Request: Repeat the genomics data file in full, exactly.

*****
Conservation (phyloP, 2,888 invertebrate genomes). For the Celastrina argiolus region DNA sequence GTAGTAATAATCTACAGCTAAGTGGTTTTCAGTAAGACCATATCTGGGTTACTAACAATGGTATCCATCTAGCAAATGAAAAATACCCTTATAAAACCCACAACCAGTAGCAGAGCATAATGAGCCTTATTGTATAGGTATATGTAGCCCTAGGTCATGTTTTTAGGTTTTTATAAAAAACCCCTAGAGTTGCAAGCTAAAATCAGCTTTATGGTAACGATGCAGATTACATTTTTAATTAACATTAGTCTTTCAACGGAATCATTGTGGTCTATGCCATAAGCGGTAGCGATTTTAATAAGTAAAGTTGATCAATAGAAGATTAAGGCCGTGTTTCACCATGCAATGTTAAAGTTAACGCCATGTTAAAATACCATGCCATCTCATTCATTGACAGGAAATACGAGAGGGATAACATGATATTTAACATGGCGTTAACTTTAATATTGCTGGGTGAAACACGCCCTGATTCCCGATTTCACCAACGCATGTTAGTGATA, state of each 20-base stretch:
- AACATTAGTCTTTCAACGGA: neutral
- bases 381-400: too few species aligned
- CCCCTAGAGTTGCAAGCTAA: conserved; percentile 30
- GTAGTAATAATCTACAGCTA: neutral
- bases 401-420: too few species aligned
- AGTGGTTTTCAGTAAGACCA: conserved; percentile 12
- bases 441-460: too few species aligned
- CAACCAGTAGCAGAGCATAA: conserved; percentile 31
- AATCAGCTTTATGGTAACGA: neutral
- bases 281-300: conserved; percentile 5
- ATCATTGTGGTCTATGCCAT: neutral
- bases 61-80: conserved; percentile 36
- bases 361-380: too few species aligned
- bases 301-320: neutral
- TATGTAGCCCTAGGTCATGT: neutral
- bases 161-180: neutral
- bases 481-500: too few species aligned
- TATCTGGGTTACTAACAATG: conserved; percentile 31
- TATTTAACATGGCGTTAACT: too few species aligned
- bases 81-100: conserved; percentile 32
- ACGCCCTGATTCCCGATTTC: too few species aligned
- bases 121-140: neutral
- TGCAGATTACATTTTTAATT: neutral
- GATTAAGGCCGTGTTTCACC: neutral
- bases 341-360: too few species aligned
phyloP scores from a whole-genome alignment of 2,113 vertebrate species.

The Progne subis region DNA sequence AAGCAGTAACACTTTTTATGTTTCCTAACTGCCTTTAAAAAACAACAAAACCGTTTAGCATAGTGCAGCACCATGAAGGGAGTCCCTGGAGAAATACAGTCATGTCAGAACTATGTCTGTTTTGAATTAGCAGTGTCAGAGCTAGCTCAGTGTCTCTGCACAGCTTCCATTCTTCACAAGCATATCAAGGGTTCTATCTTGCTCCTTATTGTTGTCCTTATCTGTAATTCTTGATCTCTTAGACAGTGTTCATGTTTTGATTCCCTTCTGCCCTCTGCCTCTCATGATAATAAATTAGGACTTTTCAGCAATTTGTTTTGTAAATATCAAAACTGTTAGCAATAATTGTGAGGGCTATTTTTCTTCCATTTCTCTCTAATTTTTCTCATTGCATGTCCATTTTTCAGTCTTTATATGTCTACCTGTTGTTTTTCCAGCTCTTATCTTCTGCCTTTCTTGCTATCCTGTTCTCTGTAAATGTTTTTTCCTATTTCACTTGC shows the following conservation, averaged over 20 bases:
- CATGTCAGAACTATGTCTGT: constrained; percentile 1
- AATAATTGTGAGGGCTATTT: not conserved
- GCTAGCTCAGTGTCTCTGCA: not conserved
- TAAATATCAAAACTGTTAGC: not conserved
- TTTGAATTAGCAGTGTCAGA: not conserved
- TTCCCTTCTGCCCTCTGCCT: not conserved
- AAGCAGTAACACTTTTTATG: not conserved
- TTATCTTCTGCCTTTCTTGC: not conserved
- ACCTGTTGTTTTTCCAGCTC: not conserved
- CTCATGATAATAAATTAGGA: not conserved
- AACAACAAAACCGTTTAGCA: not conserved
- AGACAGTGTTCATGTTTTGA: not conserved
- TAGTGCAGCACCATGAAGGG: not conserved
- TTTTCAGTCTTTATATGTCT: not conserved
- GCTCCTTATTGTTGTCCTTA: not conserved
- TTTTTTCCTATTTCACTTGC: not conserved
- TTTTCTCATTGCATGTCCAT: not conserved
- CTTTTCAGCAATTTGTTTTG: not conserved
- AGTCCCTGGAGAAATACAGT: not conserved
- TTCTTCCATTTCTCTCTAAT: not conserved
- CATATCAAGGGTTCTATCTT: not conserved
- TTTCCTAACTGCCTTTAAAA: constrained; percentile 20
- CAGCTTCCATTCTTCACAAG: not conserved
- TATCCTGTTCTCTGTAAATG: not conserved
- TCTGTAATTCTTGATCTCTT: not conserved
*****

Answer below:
Conservation (phyloP, 2,888 invertebrate genomes). For the Celastrina argiolus region DNA sequence GTAGTAATAATCTACAGCTAAGTGGTTTTCAGTAAGACCATATCTGGGTTACTAACAATGGTATCCATCTAGCAAATGAAAAATACCCTTATAAAACCCACAACCAGTAGCAGAGCATAATGAGCCTTATTGTATAGGTATATGTAGCCCTAGGTCATGTTTTTAGGTTTTTATAAAAAACCCCTAGAGTTGCAAGCTAAAATCAGCTTTATGGTAACGATGCAGATTACATTTTTAATTAACATTAGTCTTTCAACGGAATCATTGTGGTCTATGCCATAAGCGGTAGCGATTTTAATAAGTAAAGTTGATCAATAGAAGATTAAGGCCGTGTTTCACCATGCAATGTTAAAGTTAACGCCATGTTAAAATACCATGCCATCTCATTCATTGACAGGAAATACGAGAGGGATAACATGATATTTAACATGGCGTTAACTTTAATATTGCTGGGTGAAACACGCCCTGATTCCCGATTTCACCAACGCATGTTAGTGATA, state of each 20-base stretch:
- AACATTAGTCTTTCAACGGA: neutral
- bases 381-400: too few species aligned
- CCCCTAGAGTTGCAAGCTAA: conserved; percentile 30
- GTAGTAATAATCTACAGCTA: neutral
- bases 401-420: too few species aligned
- AGTGGTTTTCAGTAAGACCA: conserved; percentile 12
- bases 441-460: too few species aligned
- CAACCAGTAGCAGAGCATAA: conserved; percentile 31
- AATCAGCTTTATGGTAACGA: neutral
- bases 281-300: conserved; percentile 5
- ATCATTGTGGTCTATGCCAT: neutral
- bases 61-80: conserved; percentile 36
- bases 361-380: too few species aligned
- bases 301-320: neutral
- TATGTAGCCCTAGGTCATGT: neutral
- bases 161-180: neutral
- bases 481-500: too few species aligned
- TATCTGGGTTACTAACAATG: conserved; percentile 31
- TATTTAACATGGCGTTAACT: too few species aligned
- bases 81-100: conserved; percentile 32
- ACGCCCTGATTCCCGATTTC: too few species aligned
- bases 121-140: neutral
- TGCAGATTACATTTTTAATT: neutral
- GATTAAGGCCGTGTTTCACC: neutral
- bases 341-360: too few species aligned
phyloP scores from a whole-genome alignment of 2,113 vertebrate species.

The Progne subis region DNA sequence AAGCAGTAACACTTTTTATGTTTCCTAACTGCCTTTAAAAAACAACAAAACCGTTTAGCATAGTGCAGCACCATGAAGGGAGTCCCTGGAGAAATACAGTCATGTCAGAACTATGTCTGTTTTGAATTAGCAGTGTCAGAGCTAGCTCAGTGTCTCTGCACAGCTTCCATTCTTCACAAGCATATCAAGGGTTCTATCTTGCTCCTTATTGTTGTCCTTATCTGTAATTCTTGATCTCTTAGACAGTGTTCATGTTTTGATTCCCTTCTGCCCTCTGCCTCTCATGATAATAAATTAGGACTTTTCAGCAATTTGTTTTGTAAATATCAAAACTGTTAGCAATAATTGTGAGGGCTATTTTTCTTCCATTTCTCTCTAATTTTTCTCATTGCATGTCCATTTTTCAGTCTTTATATGTCTACCTGTTGTTTTTCCAGCTCTTATCTTCTGCCTTTCTTGCTATCCTGTTCTCTGTAAATGTTTTTTCCTATTTCACTTGC shows the following conservation, averaged over 20 bases:
- CATGTCAGAACTATGTCTGT: constrained; percentile 1
- AATAATTGTGAGGGCTATTT: not conserved
- GCTAGCTCAGTGTCTCTGCA: not conserved
- TAAATATCAAAACTGTTAGC: not conserved
- TTTGAATTAGCAGTGTCAGA: not conserved
- TTCCCTTCTGCCCTCTGCCT: not conserved
- AAGCAGTAACACTTTTTATG: not conserved
- TTATCTTCTGCCTTTCTTGC: not conserved
- ACCTGTTGTTTTTCCAGCTC: not conserved
- CTCATGATAATAAATTAGGA: not conserved
- AACAACAAAACCGTTTAGCA: not conserved
- AGACAGTGTTCATGTTTTGA: not conserved
- TAGTGCAGCACCATGAAGGG: not conserved
- TTTTCAGTCTTTATATGTCT: not conserved
- GCTCCTTATTGTTGTCCTTA: not conserved
- TTTTTTCCTATTTCACTTGC: not conserved
- TTTTCTCATTGCATGTCCAT: not conserved
- CTTTTCAGCAATTTGTTTTG: not conserved
- AGTCCCTGGAGAAATACAGT: not conserved
- TTCTTCCATTTCTCTCTAAT: not conserved
- CATATCAAGGGTTCTATCTT: not conserved
- TTTCCTAACTGCCTTTAAAA: constrained; percentile 20
- CAGCTTCCATTCTTCACAAG: not conserved
- TATCCTGTTCTCTGTAAATG: not conserved
- TCTGTAATTCTTGATCTCTT: not conserved